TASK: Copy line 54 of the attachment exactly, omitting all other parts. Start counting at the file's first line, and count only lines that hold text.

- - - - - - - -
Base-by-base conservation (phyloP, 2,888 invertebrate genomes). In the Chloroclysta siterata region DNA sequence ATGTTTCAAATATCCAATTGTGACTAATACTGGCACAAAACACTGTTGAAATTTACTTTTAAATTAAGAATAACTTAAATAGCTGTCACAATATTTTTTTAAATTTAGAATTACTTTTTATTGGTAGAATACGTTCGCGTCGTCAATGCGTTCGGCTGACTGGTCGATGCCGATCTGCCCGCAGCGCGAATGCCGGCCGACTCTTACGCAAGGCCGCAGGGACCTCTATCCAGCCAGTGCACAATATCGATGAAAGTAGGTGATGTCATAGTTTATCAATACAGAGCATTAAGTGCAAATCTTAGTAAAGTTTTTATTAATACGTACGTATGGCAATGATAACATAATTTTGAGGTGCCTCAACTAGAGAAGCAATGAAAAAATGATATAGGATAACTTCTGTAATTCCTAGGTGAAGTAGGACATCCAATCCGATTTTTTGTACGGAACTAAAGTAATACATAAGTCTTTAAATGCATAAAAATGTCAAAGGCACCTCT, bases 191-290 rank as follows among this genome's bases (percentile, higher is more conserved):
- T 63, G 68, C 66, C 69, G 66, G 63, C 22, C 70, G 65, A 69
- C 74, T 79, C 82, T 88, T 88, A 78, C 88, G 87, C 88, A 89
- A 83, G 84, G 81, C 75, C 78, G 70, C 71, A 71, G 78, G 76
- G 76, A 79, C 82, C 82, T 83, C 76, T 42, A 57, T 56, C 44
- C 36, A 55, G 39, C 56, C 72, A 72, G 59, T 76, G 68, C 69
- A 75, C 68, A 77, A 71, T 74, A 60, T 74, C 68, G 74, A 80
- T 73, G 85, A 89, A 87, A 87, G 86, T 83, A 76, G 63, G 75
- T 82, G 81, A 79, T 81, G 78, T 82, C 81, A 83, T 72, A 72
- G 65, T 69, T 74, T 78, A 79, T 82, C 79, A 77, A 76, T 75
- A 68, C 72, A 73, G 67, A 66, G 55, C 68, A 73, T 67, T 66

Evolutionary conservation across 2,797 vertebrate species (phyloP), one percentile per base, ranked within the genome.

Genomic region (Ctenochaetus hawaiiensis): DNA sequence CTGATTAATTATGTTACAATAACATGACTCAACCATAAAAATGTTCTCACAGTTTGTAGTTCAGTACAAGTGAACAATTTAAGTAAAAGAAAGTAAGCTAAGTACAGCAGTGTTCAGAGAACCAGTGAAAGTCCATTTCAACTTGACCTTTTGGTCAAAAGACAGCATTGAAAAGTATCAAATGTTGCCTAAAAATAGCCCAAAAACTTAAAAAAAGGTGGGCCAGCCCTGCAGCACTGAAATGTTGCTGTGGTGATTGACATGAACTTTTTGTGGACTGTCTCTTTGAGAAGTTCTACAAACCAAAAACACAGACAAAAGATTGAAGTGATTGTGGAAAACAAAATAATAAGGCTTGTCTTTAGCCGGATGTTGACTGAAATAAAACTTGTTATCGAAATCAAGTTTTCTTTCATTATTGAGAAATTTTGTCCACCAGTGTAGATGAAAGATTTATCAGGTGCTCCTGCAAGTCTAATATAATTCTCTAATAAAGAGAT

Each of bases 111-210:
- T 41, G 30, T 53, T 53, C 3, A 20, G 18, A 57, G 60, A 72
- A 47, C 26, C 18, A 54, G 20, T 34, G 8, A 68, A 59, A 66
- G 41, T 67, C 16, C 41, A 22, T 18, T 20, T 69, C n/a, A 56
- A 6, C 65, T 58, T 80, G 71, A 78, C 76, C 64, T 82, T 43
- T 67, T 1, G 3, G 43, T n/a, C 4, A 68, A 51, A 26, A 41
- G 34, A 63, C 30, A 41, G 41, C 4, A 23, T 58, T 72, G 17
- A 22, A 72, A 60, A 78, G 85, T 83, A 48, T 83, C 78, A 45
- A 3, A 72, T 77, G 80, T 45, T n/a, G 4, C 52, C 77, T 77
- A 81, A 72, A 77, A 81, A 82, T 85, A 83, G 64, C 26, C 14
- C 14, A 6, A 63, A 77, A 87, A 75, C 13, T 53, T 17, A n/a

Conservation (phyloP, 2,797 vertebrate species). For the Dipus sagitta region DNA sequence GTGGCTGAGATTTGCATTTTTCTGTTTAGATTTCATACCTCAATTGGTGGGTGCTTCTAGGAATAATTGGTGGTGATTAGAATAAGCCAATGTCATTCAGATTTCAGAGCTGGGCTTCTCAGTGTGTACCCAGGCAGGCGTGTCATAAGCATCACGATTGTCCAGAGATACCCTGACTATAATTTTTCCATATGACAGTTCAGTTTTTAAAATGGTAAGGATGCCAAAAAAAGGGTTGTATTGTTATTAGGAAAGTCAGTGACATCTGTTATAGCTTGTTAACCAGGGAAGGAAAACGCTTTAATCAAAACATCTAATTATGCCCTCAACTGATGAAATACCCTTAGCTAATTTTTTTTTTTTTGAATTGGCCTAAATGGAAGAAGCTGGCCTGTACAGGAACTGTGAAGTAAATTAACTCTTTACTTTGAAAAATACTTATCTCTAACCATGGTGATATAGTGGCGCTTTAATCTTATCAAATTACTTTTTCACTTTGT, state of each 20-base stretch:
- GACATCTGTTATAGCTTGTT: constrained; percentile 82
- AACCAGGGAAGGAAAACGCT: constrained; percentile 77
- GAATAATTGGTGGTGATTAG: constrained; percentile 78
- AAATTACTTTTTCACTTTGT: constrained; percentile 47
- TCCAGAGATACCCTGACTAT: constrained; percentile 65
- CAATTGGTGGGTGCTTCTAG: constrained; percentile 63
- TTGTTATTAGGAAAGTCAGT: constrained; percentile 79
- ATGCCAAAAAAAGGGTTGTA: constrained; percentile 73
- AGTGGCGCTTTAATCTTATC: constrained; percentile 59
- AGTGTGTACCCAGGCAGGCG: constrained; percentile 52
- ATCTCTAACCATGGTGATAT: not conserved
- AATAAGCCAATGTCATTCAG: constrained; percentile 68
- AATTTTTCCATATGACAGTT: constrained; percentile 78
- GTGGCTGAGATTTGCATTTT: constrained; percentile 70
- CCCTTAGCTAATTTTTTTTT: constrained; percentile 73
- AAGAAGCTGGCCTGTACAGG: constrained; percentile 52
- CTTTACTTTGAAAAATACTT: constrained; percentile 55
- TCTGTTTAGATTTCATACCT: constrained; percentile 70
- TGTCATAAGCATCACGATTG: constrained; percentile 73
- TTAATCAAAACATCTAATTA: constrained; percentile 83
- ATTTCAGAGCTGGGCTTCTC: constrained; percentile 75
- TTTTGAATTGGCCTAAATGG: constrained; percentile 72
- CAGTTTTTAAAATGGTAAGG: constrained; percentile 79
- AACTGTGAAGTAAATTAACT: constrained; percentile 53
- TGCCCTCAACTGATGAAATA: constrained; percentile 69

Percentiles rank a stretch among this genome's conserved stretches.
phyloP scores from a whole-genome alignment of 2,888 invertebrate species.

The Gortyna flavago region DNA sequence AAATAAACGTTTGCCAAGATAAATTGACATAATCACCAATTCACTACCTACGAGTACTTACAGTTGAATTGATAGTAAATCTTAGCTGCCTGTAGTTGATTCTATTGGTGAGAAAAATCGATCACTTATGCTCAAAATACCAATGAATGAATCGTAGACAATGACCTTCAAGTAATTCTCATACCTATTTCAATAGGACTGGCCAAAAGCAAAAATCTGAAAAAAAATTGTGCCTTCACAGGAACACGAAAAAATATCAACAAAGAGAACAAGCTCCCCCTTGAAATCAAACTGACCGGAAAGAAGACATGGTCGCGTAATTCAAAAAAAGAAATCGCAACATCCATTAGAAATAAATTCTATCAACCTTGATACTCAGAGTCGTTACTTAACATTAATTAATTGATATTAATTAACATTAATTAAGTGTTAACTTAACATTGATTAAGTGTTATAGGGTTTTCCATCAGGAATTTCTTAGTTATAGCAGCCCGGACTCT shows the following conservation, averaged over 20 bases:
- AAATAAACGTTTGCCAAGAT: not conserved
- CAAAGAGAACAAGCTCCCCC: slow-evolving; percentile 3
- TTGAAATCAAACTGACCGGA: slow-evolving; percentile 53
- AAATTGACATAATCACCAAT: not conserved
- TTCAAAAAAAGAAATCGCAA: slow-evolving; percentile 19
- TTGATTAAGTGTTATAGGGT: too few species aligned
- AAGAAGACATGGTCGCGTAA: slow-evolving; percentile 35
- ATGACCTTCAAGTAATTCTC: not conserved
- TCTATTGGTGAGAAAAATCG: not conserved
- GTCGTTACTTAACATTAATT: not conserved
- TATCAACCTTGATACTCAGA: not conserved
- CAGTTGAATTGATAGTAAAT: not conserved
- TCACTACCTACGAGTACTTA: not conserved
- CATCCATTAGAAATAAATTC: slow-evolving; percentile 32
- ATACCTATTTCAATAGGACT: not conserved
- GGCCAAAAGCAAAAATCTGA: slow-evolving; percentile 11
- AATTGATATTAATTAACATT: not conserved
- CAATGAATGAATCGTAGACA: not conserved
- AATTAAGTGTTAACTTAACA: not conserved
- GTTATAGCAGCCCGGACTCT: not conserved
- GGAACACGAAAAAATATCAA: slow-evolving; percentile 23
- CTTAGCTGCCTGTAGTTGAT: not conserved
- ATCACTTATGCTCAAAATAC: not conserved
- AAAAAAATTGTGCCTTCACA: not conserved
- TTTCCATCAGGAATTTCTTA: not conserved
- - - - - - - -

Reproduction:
- AAATAAACGTTTGCCAAGAT: not conserved